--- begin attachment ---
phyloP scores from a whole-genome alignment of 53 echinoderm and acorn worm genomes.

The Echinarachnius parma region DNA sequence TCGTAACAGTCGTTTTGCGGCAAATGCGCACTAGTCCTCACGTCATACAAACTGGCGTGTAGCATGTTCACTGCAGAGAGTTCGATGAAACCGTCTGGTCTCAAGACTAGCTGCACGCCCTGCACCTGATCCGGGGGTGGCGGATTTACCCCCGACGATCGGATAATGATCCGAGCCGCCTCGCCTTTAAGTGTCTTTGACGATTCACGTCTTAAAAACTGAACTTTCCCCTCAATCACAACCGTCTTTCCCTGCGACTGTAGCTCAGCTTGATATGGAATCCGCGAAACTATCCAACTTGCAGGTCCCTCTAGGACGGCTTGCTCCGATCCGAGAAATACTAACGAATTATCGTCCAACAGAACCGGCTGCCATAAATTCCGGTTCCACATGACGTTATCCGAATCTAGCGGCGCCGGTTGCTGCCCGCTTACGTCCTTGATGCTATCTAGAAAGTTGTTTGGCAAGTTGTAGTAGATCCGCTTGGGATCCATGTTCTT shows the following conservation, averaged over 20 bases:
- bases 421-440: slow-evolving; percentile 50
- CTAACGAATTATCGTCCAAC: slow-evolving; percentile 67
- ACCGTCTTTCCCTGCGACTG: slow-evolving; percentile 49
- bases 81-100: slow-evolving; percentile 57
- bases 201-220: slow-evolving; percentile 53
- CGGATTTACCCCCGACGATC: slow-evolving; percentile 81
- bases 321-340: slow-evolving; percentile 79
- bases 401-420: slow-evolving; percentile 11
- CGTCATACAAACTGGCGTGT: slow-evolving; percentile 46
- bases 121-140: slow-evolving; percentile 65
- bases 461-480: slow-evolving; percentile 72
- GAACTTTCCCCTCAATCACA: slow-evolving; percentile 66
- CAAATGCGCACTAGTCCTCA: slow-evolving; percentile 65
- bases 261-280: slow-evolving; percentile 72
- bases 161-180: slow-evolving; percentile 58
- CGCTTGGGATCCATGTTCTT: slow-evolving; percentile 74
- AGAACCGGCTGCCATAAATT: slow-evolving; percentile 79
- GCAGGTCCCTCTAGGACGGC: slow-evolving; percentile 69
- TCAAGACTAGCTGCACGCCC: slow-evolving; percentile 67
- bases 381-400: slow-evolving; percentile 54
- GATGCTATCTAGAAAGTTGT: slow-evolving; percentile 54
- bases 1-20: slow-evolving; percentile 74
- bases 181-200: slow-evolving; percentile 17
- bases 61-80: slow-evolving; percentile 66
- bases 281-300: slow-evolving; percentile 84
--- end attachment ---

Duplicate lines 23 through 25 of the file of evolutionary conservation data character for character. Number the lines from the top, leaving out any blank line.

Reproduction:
- GATGCTATCTAGAAAGTTGT: slow-evolving; percentile 54
- bases 1-20: slow-evolving; percentile 74
- bases 181-200: slow-evolving; percentile 17